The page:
Gracefully Truthful


Discover the original intent of Scripture. Make good application to our everyday lives.
Become equipped to correctly handle the Word of Truth!

Read His Words Before Ours!

Jeremiah 31:31-40

31 “Look, the days are coming”—this is the Lord’s declaration—“when I will make a new covenant with the house of Israel and with the house of Judah. 32 This one will not be like the covenant I made with their ancestors on the day I took them by the hand to lead them out of the land of Egypt—my covenant that they broke even though I am their master” — the Lord’s declaration. 33 “Instead, this is the covenant I will make with the house of Israel after those days”—the Lord’s declaration. “I will put my teaching within them and write it on their hearts. I will be their God, and they will be my people. 34 No longer will one teach his neighbor or his brother, saying, ‘Know the Lord,’ for they will all know me, from the least to the greatest of them”—this is the Lord’s declaration. “For I will forgive their iniquity and never again remember their sin.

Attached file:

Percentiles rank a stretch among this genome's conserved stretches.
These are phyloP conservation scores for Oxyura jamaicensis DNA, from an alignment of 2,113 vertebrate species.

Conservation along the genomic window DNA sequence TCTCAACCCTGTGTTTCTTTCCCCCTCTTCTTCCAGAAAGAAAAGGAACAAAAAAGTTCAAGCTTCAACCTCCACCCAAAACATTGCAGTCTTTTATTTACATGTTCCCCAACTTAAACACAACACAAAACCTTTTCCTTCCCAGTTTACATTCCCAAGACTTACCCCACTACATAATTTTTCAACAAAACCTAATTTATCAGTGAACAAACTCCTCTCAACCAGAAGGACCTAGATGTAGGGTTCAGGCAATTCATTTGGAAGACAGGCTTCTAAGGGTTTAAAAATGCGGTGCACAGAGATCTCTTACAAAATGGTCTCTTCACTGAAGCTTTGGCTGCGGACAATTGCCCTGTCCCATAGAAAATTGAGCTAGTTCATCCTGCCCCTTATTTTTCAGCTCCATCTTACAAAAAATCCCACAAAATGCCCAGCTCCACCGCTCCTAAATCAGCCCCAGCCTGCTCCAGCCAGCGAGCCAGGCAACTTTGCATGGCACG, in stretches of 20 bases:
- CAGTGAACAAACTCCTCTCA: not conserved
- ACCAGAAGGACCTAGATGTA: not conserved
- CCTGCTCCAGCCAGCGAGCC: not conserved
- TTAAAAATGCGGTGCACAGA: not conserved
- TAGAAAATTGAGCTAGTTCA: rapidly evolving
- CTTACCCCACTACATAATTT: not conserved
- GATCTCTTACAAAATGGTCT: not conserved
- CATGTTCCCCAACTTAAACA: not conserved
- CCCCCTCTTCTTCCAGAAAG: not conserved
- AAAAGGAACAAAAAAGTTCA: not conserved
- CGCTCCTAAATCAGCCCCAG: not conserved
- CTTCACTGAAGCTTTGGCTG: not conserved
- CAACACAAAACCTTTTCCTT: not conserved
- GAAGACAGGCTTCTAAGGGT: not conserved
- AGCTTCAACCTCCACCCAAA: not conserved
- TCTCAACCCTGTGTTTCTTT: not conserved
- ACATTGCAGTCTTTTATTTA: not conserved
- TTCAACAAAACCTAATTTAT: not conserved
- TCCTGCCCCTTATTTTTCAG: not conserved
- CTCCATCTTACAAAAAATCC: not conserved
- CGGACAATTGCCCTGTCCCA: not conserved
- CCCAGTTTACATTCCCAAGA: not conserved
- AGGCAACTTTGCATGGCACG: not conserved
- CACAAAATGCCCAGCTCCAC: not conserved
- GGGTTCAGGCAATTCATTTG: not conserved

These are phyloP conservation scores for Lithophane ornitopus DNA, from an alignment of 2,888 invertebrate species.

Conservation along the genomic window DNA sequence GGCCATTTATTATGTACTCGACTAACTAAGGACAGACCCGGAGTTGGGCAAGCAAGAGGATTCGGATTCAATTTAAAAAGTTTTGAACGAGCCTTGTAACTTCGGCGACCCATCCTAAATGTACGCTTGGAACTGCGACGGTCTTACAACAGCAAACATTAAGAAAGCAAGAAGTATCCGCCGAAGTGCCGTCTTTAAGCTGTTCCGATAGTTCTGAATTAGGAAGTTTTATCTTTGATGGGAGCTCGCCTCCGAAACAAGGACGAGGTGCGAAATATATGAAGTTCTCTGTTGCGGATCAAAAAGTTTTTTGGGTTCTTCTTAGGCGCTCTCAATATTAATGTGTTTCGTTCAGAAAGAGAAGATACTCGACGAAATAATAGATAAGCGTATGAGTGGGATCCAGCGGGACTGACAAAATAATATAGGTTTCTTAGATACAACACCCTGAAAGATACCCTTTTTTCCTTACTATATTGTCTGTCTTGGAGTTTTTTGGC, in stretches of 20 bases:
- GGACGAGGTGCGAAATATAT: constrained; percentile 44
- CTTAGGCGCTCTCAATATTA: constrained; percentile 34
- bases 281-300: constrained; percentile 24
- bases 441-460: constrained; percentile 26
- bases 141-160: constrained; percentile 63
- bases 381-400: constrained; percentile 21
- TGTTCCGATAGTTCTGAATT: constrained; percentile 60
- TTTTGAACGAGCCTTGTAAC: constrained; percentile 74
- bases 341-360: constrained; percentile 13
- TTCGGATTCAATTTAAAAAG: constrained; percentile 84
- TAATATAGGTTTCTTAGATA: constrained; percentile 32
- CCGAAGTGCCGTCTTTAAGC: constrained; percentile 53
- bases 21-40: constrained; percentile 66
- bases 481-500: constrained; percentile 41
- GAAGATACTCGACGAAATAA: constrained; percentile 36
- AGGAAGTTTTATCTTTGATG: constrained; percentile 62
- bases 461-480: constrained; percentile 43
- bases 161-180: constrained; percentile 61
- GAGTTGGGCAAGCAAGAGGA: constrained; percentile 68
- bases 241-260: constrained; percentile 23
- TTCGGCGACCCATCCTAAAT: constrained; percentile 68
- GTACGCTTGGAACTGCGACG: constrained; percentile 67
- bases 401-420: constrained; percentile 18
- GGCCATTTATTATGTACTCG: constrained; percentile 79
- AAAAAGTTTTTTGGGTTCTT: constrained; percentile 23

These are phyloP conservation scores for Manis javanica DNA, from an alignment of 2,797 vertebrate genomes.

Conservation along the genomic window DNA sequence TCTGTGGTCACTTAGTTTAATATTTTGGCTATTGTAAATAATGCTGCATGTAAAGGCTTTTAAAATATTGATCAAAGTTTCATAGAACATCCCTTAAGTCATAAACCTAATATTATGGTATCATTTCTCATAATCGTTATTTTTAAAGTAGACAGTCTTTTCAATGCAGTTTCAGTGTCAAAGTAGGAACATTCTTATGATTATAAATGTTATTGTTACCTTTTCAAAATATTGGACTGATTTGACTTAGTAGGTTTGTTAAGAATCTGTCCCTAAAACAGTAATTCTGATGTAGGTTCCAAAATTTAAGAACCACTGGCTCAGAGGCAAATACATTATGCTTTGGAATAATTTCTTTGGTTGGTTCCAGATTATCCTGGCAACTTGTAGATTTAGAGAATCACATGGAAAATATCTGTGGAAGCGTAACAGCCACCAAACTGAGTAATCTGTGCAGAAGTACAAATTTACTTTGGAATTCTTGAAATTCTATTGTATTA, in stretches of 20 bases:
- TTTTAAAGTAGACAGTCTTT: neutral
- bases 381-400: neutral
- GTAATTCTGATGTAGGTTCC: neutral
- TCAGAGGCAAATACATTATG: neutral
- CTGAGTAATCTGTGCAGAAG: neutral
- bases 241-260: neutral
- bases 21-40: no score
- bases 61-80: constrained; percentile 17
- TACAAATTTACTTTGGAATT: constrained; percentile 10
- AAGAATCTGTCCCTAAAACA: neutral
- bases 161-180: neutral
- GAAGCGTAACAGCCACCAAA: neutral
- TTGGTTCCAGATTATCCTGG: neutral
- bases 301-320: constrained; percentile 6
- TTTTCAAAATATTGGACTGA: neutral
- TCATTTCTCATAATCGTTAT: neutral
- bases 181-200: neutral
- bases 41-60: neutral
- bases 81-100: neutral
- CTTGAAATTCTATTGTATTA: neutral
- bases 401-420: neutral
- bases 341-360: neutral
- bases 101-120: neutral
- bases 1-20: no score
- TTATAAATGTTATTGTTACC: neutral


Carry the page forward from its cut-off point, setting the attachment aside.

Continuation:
35 “This is what the Lord says:
The one who gives the sun for light by day, the fixed order of moon and stars for light by night, who stirs up the sea and makes its waves roar— the Lord of Armies is his name: 36 If this fixed order departs from before me— this is the Lord’s declaration— only then will Israel’s descendants cease to be a nation before me forever. 37 “This is what the Lord says: Only if the heavens above can be measured and the foundations of the earth below explored, will I reject all of Israel’s descendants because of all they have done— this is the Lord’s declaration.

38 “Look, the days are coming”—the Lord’s declaration—“when the city from the Tower of Hananel to the Corner Gate will be rebuilt for the Lord. 39 A measuring line will once again stretch out straight to the hill of Gareb and then turn toward Goah. 40 The whole valley—the corpses, the ashes, and all the fields as far as the Kidron Valley to the corner of the Horse Gate to the east—will be holy to the Lord. It will never be uprooted or demolished again.”

The Original Intent